2. Glad I’m not alone! Hey, those titles aren’t bad. They at least suggest theme.

    It would be nice if titles were covered in a subject, yeah! Maybe I’ll put that suggest in the next feedback questionaire.

    (Hope no one expected me to segue into titleadvice with this post! Lovely thought, but I pretty much wrote it so others would go out in sympathy with me ;-))

  3. Great post. I think it’s a problem a lot of writers have. I’m certainly not immune. I’m trying to recall the names of finished pieces (there are so few), and there aren’t many highlights. The story you recently workshopped for me (thanks again for that!) has a generic working title — which I tend to do when something is just an idea, and a title hasn’t fallen out of the sky onto my head yet. I try to find a strong theme, element or concept from the story and write a few titles down before I settle on one.

    I know; easier said than done.

    (The title of one of my novels came to me as I was falling asleep one night, about five years after I came up with the actual novel concept. There was a Hollywood moment where I actually sat “bolt upright” and scrambled to find pen and paper before the title disappear into the abyss. I’m so attached to the title now, I can’t believe I called it anything else.)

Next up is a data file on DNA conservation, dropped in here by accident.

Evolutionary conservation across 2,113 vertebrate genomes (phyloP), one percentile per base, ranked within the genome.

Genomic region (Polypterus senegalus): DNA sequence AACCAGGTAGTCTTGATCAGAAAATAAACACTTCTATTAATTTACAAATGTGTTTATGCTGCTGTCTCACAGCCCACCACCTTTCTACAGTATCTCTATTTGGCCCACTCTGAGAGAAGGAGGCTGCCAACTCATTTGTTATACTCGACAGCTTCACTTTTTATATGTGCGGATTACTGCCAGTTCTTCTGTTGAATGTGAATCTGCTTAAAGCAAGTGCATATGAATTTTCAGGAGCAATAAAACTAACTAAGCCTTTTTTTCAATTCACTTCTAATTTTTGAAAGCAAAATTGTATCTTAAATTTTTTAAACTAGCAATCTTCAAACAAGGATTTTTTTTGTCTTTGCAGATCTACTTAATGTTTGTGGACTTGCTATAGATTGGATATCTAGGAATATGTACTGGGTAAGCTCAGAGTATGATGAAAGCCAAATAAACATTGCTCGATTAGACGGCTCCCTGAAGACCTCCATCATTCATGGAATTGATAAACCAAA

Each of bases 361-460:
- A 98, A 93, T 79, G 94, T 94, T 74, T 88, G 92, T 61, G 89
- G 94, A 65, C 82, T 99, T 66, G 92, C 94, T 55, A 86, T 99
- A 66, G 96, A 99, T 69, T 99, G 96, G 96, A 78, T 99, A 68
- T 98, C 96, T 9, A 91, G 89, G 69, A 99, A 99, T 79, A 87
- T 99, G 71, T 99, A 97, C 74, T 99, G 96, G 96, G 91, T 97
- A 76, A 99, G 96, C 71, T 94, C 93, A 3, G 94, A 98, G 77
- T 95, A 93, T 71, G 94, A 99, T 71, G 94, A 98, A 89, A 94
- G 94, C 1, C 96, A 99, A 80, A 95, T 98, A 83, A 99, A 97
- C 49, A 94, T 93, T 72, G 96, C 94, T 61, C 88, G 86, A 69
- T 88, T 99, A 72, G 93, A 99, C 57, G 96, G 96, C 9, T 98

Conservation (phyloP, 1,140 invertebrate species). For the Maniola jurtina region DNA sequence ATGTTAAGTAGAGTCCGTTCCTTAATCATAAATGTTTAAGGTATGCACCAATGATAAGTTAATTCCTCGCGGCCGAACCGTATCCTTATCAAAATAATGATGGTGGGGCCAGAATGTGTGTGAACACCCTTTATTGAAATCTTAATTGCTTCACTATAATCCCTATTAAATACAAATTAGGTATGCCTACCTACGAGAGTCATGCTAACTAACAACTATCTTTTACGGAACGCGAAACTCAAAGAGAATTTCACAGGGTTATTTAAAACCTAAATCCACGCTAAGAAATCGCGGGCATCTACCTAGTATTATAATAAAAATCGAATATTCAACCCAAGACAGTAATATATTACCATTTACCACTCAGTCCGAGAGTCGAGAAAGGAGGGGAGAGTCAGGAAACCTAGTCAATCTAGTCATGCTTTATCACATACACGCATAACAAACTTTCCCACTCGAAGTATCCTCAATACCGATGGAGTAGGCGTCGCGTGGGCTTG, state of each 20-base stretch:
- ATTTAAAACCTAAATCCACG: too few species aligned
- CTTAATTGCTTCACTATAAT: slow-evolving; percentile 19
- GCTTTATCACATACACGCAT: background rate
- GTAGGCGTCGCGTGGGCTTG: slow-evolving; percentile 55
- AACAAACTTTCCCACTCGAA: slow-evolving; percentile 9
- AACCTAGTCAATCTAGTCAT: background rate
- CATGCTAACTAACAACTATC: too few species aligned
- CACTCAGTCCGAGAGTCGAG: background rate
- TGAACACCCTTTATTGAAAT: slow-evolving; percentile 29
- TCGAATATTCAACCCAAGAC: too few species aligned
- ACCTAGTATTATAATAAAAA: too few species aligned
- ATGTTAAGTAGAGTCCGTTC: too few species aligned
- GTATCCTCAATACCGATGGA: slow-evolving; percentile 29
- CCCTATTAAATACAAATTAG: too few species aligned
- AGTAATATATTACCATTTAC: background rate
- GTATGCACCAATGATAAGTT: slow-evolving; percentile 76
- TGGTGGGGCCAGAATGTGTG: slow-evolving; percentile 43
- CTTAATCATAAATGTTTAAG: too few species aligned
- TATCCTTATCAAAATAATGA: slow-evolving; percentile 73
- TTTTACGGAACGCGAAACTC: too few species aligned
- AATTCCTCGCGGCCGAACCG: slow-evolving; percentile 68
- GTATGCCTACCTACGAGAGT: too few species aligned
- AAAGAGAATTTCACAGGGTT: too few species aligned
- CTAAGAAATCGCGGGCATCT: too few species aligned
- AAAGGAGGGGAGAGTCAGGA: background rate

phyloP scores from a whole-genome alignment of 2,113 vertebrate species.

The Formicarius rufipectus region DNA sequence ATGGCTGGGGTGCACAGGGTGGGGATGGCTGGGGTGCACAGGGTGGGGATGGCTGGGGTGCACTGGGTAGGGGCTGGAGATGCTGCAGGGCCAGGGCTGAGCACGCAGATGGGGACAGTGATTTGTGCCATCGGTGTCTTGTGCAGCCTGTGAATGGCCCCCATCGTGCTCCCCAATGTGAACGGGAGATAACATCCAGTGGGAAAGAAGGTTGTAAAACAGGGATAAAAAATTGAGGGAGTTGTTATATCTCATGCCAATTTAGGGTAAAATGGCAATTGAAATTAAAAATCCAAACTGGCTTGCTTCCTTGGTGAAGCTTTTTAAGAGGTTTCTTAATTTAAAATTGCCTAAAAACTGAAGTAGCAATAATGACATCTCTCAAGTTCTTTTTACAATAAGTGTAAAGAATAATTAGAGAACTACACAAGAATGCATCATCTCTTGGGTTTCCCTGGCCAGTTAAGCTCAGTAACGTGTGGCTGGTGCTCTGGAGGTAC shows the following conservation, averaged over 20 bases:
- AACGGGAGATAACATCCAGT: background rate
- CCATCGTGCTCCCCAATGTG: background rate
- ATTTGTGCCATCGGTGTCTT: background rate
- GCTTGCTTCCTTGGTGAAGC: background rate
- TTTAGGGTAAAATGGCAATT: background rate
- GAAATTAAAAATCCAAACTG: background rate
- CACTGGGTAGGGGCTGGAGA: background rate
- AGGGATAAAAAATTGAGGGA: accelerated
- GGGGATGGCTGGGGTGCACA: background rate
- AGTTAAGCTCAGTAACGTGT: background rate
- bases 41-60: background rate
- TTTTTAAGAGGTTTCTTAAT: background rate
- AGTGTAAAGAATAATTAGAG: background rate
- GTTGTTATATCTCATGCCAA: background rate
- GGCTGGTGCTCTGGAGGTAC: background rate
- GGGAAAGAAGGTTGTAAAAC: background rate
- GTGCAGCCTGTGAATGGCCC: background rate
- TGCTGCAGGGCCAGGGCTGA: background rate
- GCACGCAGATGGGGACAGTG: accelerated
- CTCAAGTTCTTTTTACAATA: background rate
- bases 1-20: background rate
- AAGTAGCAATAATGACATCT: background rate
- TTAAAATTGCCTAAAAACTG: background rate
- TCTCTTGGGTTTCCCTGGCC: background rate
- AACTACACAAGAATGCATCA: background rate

Sometimes a simple title works, though. If it defines the story well, then don’t fight it. I personally thought ‘The Wall’ has a kind of mystery and formidable feeling about it — which actually suits the story.

    It could be the article that’s making it seem generic. ‘The Warm Embrace’ could be ‘Her Warm Embrace’ — instantly has a different tone, doesn’t it? I don’t know; I’m just thinking aloud.

    Don’t beat yourself up. As for finding an approach for titling new works, why not have a handful of people read the finished piece and suggest a title each? Sometimes the people who can see it (the story) for what it is, not what you *intended* for it to be, are the ones who can capture its essence in a more memorable way.